Ray Troll ’81 MFA Fine Arts and David Strassman
Entertain your inner paleontologist with this lively dinosaur-themed podcast featuring fellow “paleo nerds.”
Who qualifies as a “paleo nerd?” Any adult “who still has the child-like wonder and love for dinosaurs, fossils, science, and paleontology,” according to the show’s website. But non-nerds might like Paleo Nerds, too.
This discussion of deep time is as approachable and amusing as it is informative. It’s a paleo party full of dinosaur dad-jokes, fossil facts and anecdotes, and visits with world-class experts, including paleontologists and museum directors, in a sort of Car Talk meets Bill Nye the Science Guy podcast for grown-ups. Ray Troll, an artist in Ketchikan, Alaska, and David Strassman, a ventriloquist in Ojai, California, explore natural history, particularly landscape evolution and ancient creatures, as well as the current environment and climate change.
In the first episode, Troll and Strassman interview and introduce each other, tracing their paleo passions from a set of plastic toy dinosaurs to a trip with dad to the La Brea Tar Pits as a young boy. The second episode features Kirk Johnson, the endowed Sant director of the Smithsonian National Museum of Natural History and longtime friend and collaborator of Troll. Subsequent episodes include “STEMinist” Amy Atwater, paleo collections manager at the Museum of the Rockies, and Leif Tapanila, director of the Idaho Museum of Natural History. As experts talk about their areas of expertise, Troll and Strassman banter back and forth, explaining scientific terms in quick asides.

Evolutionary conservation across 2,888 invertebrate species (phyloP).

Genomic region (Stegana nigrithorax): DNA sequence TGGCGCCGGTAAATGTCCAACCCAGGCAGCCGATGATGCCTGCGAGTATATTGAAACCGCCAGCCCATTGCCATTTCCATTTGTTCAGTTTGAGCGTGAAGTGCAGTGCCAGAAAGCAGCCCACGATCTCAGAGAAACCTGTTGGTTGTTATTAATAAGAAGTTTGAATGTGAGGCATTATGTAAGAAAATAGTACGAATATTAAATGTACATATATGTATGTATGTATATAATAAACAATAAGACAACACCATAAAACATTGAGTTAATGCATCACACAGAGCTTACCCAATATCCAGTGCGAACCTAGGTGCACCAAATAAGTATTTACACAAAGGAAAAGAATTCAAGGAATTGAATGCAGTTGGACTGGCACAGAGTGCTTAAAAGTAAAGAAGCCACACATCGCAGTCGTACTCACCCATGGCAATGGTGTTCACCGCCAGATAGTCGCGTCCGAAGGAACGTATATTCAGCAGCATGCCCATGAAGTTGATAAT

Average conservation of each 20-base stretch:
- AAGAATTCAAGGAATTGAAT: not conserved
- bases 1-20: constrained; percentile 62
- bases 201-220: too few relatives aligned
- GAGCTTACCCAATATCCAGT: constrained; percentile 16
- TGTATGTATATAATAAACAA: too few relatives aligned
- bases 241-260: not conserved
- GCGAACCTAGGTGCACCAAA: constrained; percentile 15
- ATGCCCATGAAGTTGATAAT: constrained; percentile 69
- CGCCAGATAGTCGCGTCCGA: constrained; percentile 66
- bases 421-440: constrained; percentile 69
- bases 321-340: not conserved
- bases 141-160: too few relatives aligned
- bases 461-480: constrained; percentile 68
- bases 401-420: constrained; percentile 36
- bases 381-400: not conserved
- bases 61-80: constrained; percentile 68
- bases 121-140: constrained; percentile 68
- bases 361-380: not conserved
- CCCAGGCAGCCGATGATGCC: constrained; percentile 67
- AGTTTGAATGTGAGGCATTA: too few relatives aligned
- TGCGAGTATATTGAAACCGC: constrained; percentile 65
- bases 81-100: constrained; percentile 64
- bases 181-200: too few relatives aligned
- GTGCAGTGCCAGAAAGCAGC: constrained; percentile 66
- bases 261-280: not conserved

Launched in July 2020, Paleo Nerds provides a fun and fascinating celebration of science, brimming with stories about fossils, from scouting for crab concretions in Clallam County to big finds that lead to new discoveries and end up in museums. There’s also at least one “your mom” joke: “Your momma was a lobe-finned fish.” Troll and Strassman are relatable hosts, correcting each other’s pronunciation and facts, cracking jokes, and helping us understand how we as humans came to be here.